Wright Way: Prayer in public schools
by WILLIAM WRIGHT
Oct 10, 2012 | 2760 views | 0 0 comments | 71 71 recommendations | email to a friend | print
Prayer in public schools has led to numerous constitutional amendments in the U.S. Congress which would permit voluntary prayer in public schools, yet a controversy remains over public schools and their employees not being allowed to lead, organize or participate in prayers with their students or student­ athletes.

In the 1960s, the U.S. Supreme Court struck down government-mandated prayer in public schools, but the issue is being pushed across the country. Here is what Tennessee law code 49-6-1004, says about a period of silence or prayer in public schools:

“A. In order for all students and teachers to prepare themselves for the activities of the day, a period of silence of approximately one (1) minute in duration shall be maintained in each grade in public schools at the beginning of each school day. At the opening of the first class each day, it is the responsibility of each teacher in charge of each class to call the students to order and announce that a moment of silence is to be observed.

“The teacher shall not indicate or suggest to the students any action to be taken by them during this time, but shall maintain silence for the full time. At the end of this time, the teacher shall indicate resumption of the class in an appropriate fashion, and may at that time make school announcements or conduct any other class business before commencing instruction.

“B. It is lawful for any teacher in any of the schools of the state that are supported, in whole or in part, by the public funds of the state, to permit the voluntary participation by students or others in prayer. Nothing contained in this section shall authorize any teacher or other school authority to prescribe the form or content of any prayer.

“C. Notwithstanding subsections (a) and (b), nonsectarian and nonproselytizing voluntary benedictions, invocations or prayers that are initiated and given by a student volunteer or student volunteers may be permitted on public school property during school-related noncompulsory student assemblies, school-related student sporting events and school-related commencement ceremonies. Such permission shall not be construed to indicate any support, approval or sanction by the state or any governmental personnel or official of the contents of the benedictions, invocations or prayers or to be the promotion or establishment of any religion, religious belief or sect.”

In listening to people discuss their personal views of prayer in public schools, some seem to have the mistaken view that it is illegal to say any prayers in school. Others are concerned that certain zealous school employees will expose students to proselytizing, interfaith and peer pressure to join in certain prayers or attend religious camps. Still others are asking the government to respect the rights of parents and students by keeping religious rituals out of public schools altogether and allowing each student to pray according to his or her conscience.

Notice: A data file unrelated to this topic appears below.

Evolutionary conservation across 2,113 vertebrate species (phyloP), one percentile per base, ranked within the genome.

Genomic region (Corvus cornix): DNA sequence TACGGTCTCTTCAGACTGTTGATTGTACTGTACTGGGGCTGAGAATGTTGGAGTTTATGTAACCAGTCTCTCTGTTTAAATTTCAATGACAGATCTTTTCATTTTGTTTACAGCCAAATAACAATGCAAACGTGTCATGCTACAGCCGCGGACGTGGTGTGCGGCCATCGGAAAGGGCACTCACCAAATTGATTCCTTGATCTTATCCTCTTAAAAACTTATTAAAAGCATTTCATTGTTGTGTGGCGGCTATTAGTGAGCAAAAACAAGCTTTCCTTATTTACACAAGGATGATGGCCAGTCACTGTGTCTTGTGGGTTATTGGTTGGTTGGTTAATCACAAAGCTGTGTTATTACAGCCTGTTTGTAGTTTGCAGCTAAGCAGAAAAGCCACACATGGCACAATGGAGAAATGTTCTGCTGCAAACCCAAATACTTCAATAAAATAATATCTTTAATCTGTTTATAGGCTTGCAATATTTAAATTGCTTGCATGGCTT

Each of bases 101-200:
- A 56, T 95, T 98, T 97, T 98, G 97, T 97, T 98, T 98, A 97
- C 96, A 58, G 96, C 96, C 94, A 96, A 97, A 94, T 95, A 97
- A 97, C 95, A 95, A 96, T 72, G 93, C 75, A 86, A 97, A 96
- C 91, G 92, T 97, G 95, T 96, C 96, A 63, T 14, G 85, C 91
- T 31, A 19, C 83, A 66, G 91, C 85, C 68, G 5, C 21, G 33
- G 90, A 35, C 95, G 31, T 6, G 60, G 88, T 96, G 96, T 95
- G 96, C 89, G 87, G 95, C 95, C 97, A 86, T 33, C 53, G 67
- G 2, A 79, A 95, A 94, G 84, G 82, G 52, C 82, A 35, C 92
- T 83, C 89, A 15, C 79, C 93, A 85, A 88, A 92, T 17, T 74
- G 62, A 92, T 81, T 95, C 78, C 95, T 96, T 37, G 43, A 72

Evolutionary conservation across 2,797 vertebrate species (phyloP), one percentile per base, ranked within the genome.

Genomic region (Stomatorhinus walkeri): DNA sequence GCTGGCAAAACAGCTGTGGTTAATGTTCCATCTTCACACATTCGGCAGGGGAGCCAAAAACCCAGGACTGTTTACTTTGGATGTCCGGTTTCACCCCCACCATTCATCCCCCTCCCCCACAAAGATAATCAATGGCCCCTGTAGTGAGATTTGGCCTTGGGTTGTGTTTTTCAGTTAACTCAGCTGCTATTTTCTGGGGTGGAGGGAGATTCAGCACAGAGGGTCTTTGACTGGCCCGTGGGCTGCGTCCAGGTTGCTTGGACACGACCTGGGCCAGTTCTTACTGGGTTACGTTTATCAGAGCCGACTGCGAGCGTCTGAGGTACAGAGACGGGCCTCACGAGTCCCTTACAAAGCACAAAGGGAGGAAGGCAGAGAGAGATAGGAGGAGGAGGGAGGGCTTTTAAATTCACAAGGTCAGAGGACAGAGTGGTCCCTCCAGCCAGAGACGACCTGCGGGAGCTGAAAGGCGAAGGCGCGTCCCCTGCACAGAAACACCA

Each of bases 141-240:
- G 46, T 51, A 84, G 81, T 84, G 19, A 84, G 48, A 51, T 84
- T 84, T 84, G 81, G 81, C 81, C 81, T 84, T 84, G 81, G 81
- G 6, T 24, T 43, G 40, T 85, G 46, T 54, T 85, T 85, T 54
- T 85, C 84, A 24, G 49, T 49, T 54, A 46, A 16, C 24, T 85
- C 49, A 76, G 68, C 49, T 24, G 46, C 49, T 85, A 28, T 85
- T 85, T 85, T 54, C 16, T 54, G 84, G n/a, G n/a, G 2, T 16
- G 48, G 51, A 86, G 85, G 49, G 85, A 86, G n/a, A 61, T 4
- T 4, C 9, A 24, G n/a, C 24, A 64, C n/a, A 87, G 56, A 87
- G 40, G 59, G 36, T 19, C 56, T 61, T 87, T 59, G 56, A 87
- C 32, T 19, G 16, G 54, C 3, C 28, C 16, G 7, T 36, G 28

Many parents have chosen private schools or home schooling as ways to avoid this problem. Others are teaching their children how to navigate through the education system without getting involved in such affairs. Jesus Christ, however, gave the most practical advice on prayer ever given.

At Matthew 6:5-6 Jesus said, “When you pray, don’t be like hypocrites. They like to stand in synagogues and on street corners to pray so that everyone can see them. I can guarantee this truth: That will be their only reward. When you pray, go to your room and close the door. Pray privately to your Father who is with you. Your Father sees what you do in private. He will reward you.” — GOD’S WORD Translation.

Based on these words, do you feel Jesus would be involved in today’s controversy regarding prayer in public schools? Does it matter to God whether nations allow public prayers when God can hear us anywhere at any time? You decide.

While Jesus prayed publicly and privately to God, his parable of the Pharisee and the tax collector at Luke 18:9-4 showed that those approaching God in prayer must do so with humility and sincerity. Another requirement to be heard by God is to act in harmony with our prayers and God’s commandments. At Proverbs 28:9, God said, “If anyone turns a deaf ear to my instruction, even their prayers are detestable.” — New International Version.

Who could blame any youth for not wanting to join in prayer groups with strangers or acquaintances they do not know very well, or who do not share their same dedication, faith and beliefs? There is also the matter of who a person is praying to. Some people believe prayers should only be made to God through Jesus, while others pray directly to Jesus as God and others pray to Patron Saints in the name of Jesus. Does this matter to you?

While Jesus taught his followers to pray to his Father in heaven at Matthew 6:9, he also stressed being no part of the world at John 15:19. Would this include staying out of the controversy over prayer in public schools? Keep reading your Bible and by all means, pray about it.